One of the best ways to make sure the easy gains of the past 10 years haven’t made you complacent is to look back at the Crash of 1929.
Ninety years ago this week, the worst stock-market crash in U.S. history began. Almost everything today’s investors think about that pivotal event is wrong—and anyone who believes it’s irrelevant is wrong about that, too.
Everybody “knows” the market collapsed in 1929 because euphoric speculators bingeing on borrowed money drove stocks to absurd heights. That isn’t true.
Didn’t leading forecasters warn that a crash was coming? Not exactly.
Did anyone predict how long it would last and how bad it would get? Not even close.
Doesn’t the 1929 crash prove that if you hold stocks long enough, you’re bound to come out ahead? Only if you have the patience of a tortoise and the emotions of a stone.
On Oct. 23, 1929, the Dow Jones Industrial Average fell 6.3%. Then, with losses of 12.8% and 11.7% on Oct. 28 and 29—“Black Monday” and “Black Tuesday”—stocks crumpled as if they’d been felled by strokes of doom. (To get the idea, picture the Dow diving more than 6,100 points next Monday and Tuesday, or by nearly a quarter.)
The Dow peaked at 381.17 on Sept. 3, 1929. It finally hit bedrock at 41.22 on July 8, 1932, down 89.2%. In less than 35 months, a dollar invested in stocks shriveled into barely more than a dime.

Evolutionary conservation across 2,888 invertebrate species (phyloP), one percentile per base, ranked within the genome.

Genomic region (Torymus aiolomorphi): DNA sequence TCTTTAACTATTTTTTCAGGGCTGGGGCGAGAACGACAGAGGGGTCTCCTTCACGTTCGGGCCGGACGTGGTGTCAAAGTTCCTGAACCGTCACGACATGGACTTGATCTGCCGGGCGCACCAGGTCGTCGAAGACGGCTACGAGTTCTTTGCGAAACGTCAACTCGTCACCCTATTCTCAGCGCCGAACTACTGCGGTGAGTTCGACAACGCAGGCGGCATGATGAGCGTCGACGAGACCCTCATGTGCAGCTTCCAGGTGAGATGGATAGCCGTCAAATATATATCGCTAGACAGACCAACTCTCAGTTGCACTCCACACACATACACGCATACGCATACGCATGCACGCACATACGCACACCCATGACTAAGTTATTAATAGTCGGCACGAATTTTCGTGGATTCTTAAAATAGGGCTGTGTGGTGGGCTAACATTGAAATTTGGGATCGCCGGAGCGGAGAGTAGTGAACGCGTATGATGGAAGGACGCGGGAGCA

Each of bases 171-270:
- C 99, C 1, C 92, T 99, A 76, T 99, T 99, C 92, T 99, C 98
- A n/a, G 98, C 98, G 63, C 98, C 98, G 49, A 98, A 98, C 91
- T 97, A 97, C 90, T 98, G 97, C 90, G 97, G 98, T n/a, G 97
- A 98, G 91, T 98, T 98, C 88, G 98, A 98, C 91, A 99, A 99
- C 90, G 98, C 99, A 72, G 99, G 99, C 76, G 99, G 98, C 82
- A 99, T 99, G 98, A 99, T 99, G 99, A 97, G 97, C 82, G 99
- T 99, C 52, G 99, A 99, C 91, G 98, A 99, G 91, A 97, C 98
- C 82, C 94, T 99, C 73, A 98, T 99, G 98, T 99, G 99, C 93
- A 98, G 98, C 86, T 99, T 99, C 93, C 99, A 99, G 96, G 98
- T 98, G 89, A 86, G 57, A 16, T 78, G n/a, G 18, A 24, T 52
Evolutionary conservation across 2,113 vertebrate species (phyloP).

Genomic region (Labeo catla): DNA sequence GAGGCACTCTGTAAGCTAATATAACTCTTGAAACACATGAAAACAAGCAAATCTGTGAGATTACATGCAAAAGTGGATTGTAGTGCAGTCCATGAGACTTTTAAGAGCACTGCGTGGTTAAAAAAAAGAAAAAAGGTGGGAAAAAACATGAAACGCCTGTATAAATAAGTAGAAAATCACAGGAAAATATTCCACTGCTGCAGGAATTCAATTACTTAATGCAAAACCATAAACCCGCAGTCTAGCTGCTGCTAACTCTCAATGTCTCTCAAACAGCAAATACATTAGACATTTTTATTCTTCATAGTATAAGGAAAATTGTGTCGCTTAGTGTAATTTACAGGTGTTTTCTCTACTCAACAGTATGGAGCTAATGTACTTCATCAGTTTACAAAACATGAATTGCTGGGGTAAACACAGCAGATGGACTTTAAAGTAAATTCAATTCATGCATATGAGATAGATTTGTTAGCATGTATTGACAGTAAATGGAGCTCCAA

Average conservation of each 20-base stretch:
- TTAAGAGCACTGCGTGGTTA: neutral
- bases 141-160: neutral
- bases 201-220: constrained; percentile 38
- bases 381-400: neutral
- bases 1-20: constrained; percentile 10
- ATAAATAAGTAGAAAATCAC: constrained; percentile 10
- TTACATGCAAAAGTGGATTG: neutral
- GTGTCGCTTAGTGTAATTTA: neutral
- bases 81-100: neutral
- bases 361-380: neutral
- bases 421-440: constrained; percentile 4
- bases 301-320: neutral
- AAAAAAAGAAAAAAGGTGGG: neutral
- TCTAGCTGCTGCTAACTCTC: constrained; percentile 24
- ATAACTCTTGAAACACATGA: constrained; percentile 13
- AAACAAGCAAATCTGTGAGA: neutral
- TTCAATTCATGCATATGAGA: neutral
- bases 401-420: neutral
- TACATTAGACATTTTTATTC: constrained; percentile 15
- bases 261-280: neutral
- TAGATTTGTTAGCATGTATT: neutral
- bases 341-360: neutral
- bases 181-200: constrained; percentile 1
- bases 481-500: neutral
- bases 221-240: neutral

What caused the collapse? To be sure, some stocks were expensive. According to Barrie Wigmore’s 1985 book “The Crash and Its Aftermath,” National City Bank of New York peaked at 120 times earnings and 13 times book value, a measure of its net worth. (Those multiples are based on a reconstruction by Mr. Wigmore.) This week,
—the direct descendant of National City Bank—traded at 9.6 times its last 12 months’ earnings and 0.9 times book value, according to FactSet.
SHARE YOUR THOUGHTS
How prepared do you think you are to survive a future market crash? Join the conversation below.
And some investors believed fund managers had magical powers. The Magazine of Wall Street argued on Sept. 21, 1929, that it was “reasonable” to pay 150% to 200% more than a fund’s net asset value “if the past record of management indicates that it can average 20 percent or more.”
But most stocks weren’t that overheated. Many major companies traded at 14 to 19 times earnings around the market’s peak in September 1929. Profits were growing far faster than stock prices. Industrial stocks began 1929 priced at about 15 times earnings; by September, they traded at slightly above 13 times, the economist Irving Fisher pointed out in his 1930 book “The Stock Market Crash—and After.”
The hottest stock of 1929, Radio Corp. of America, peaked at 73 times earnings and more than 16 times book value, according to Mr. Wigmore’s reconstruction. How does that compare to today’s technology darlings?
traded earlier this week at 73 times earnings and more than 16 times book value, according to FactSet.